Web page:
I Don’t Know How to Process My Daughter Leaving for College

Every year, starting around her 13th birthday, I did the math. Five years until she leaves for college, four years, then three; you get the point. I sobbed on her 16th birthday. I pictured the Days of Our Lives hourglass, taunting me with its ever-present threat — “Like sands through the hourglass, so are the days of our lives.”

There is no guidebook to help us prepare for our teens leaving home. (Twenty20 @natakorenikha16)

Every year passed at a seemingly record pace, and now, suddenly, nearly all the sand has trickled through, and I’m left with just a few grains. Less than a week until my firstborn leaves for college. And I don’t know how to process this. The feelings are just too overwhelming, too complex. I’m stuck in my sadness. Time is not just a thief; it’s also a jerk.

I’m in the thick of her leaving, and it hurts like hell

Somewhere along the way, I tricked myself into believing I might make it through unscathed because I mentally braced myself for this for years. But the heart has a funny way of fooling us for self-preservation.

I’m in the thick of it now, and it hurts like hell. As in, it causes physical pain when I breathe in. Nothing could have prepared me for this deep, brutal sadness or mixed feelings about feeling this way. That’s right, I’m having feelings about my feelings.

I’m used to emotions. I’ve been a deep feeler all my life. I cry if the wind hits me the wrong way. I still can’t hear Forever Your Girl by Paula Abdul without feeling sad. It was the song my best friend, and I used to listen to before I had to move hundreds of miles away at age 9. And don’t even get me started on my first real heartbreak. Let’s just say it wasn’t pretty.

Nothing about my kids leaving feels “right”

Everyone says this is the natural progression of things, and while that may be true, nothing about this feels natural in any way, shape, or form. It all feels wrong. To raise, mold, and nurture for 18 years and then send them on their way and out the door? I can’t think of anything more unnatural. I don’t want to let her go and spread her wings — she’s not a bird, for crying out loud.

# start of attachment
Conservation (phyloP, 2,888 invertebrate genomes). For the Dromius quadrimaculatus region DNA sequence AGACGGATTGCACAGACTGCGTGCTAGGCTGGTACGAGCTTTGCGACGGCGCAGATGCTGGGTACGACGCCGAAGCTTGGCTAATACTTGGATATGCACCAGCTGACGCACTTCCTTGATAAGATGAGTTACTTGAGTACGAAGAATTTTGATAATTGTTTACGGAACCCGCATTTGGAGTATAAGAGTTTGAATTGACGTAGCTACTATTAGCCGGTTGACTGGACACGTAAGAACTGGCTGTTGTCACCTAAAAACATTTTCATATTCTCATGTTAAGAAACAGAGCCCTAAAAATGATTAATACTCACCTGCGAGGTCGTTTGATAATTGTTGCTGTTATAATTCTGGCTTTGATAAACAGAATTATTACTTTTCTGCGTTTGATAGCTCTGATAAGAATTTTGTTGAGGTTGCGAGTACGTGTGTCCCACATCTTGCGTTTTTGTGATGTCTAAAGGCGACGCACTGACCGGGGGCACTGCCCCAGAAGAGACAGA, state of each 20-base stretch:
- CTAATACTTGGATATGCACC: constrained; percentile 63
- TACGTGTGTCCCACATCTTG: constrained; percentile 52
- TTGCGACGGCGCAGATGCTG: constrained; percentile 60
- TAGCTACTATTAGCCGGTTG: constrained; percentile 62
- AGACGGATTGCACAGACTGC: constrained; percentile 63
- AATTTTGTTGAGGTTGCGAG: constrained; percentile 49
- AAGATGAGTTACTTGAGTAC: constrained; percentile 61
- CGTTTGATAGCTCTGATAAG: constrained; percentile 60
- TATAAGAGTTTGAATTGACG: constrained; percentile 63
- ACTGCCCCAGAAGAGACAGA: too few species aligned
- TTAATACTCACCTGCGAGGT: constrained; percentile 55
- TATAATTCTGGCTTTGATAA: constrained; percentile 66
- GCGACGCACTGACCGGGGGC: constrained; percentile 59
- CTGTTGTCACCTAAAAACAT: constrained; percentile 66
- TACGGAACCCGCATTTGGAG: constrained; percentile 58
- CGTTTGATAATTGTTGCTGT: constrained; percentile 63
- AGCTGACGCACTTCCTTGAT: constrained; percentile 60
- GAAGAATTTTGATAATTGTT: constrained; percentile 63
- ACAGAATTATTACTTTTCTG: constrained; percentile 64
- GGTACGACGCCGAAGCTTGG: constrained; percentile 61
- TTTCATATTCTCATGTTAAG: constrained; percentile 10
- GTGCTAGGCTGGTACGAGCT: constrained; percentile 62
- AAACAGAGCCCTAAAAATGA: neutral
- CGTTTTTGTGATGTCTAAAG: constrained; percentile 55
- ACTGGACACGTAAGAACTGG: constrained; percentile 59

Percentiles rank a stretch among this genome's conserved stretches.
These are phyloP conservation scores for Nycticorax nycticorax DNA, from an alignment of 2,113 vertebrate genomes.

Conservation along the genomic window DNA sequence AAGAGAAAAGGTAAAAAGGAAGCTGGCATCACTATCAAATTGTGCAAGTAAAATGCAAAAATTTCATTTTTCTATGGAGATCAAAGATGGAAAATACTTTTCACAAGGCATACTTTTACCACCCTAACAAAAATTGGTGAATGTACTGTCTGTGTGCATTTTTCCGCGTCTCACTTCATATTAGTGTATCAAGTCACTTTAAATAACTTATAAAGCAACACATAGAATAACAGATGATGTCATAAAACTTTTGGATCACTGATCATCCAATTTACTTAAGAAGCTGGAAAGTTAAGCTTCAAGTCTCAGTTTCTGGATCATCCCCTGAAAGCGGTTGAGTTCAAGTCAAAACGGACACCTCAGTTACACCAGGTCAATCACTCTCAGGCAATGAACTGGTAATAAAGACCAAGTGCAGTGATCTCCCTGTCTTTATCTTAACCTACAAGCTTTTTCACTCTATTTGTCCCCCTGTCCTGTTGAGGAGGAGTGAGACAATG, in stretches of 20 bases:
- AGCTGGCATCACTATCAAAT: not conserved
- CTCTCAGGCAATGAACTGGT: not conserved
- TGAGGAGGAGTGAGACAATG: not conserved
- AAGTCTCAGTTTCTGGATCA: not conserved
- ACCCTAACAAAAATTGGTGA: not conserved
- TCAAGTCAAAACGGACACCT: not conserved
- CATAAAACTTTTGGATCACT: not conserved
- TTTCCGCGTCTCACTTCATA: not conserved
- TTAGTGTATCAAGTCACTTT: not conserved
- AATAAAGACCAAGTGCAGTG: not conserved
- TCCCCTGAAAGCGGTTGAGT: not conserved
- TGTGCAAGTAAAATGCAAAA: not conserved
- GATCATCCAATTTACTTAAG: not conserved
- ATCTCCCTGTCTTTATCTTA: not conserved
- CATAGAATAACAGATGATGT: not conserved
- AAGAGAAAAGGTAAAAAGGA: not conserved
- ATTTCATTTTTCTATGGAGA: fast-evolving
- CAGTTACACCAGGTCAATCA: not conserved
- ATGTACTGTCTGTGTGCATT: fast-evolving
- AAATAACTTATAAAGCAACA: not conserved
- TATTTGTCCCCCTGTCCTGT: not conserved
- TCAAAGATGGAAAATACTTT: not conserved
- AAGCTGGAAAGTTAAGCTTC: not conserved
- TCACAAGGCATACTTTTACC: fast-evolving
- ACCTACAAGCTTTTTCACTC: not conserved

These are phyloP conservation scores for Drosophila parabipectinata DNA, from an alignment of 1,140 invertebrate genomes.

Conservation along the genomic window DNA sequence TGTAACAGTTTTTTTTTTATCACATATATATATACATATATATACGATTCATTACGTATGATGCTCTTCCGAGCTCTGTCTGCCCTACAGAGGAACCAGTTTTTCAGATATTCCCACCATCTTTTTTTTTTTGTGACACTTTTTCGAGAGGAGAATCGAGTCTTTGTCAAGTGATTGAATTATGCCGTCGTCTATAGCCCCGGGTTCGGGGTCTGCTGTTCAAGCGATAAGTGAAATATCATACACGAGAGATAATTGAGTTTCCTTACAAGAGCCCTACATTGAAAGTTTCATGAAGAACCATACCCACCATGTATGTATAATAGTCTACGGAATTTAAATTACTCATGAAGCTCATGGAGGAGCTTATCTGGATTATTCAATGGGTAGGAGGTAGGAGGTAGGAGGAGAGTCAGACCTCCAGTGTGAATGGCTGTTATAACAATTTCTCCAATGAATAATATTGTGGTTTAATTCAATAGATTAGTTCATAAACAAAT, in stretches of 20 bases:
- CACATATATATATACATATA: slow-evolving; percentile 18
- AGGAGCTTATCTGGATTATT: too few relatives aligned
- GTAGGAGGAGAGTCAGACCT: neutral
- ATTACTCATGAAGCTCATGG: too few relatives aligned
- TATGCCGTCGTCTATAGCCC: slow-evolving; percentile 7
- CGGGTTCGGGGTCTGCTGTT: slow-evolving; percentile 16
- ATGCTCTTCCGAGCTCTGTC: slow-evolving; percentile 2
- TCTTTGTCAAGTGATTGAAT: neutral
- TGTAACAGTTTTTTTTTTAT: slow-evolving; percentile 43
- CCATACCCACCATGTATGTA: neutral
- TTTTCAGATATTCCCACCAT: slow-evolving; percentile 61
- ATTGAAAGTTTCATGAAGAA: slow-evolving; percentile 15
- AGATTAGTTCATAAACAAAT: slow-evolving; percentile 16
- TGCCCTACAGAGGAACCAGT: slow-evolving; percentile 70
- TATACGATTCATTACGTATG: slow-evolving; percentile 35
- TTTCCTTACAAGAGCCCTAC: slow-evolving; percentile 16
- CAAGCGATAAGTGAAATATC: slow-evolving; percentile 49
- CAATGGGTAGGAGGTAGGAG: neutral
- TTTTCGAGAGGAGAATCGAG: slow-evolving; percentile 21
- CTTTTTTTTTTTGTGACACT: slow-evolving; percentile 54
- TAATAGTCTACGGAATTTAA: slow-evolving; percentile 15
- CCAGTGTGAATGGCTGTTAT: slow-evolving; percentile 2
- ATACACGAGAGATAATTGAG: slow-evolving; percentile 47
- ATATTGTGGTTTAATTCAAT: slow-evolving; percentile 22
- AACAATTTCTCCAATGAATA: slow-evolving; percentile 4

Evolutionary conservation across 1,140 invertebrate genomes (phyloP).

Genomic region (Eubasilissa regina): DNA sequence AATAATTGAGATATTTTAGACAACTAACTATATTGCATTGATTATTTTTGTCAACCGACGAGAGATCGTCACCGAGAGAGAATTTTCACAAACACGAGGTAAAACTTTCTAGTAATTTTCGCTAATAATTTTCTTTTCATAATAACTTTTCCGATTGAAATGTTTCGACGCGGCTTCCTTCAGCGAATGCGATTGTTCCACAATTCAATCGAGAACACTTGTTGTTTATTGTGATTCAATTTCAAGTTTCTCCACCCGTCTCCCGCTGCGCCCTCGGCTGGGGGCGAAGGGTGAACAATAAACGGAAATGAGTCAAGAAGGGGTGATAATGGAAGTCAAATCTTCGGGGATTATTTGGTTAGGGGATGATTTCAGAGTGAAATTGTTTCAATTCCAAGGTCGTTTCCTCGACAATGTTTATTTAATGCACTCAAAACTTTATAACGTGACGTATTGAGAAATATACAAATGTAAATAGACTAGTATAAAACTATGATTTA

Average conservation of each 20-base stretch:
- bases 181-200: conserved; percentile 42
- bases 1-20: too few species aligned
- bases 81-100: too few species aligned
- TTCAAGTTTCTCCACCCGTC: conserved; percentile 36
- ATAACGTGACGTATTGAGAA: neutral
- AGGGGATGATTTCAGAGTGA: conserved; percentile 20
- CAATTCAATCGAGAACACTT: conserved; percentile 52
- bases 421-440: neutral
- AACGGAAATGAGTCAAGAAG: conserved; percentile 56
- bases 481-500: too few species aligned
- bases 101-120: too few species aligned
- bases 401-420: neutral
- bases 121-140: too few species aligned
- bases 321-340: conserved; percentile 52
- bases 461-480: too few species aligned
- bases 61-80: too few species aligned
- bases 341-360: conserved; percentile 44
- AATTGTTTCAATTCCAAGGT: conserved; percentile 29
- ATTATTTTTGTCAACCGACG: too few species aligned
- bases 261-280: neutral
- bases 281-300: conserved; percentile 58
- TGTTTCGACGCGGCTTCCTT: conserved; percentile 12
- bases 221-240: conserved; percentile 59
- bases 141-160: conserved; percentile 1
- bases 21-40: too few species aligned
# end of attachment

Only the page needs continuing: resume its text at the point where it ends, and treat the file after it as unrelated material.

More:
I’m a glass half-full kinda gal. Seeing the positive, the silver linings — it all comes naturally to me. I know this is a beautiful beginning for my daughter, but for today, I’m stuck at the ending part. It feels like we suddenly ran out of time. And while there was plenty of advanced warning, I’m here to tell you that 18 years isn’t enough. It will never be enough.

The highlight reel of these past 18 years won’t stop playing in my mind on repeat. At every age and stage, billions of images are captured in my heart and on my iPhone. All the big moments, but even more so the tiny, insignificant moments in between that add up to a lifetime of memories. I’m convinced that the Facebook memories that pop up are out to sink me.

I would pay to have more time with my teen

I told my husband I’d pay $10K if it bought me another year. More time. That’s all I want. For re-dos and do-overs. More hugs, and I love yous. More togetherness. To convince her she doesn’t want to spend all her time with her friends but would rather spend every waking second with her mama. I never said these were realistic wishes, but the heart wants what it wants.

If I’m being honest, my day-to-day life won’t drastically change after she leaves. My daughter has always been so independent and so social. Once she got her license, a car, and a job, she never looked back, she was always on the go. Her life was consumed by her packed social schedule, work, and school.

We were often like ships passing in the night, her coming home from work as I got into bed. But there was comfort every time Life360 told me she arrived safely home. Her clunky footsteps on the 3rd floor. The sound of her alarm that she slept through, even though I could hear it a floor away. Ok, maybe I won’t miss that part.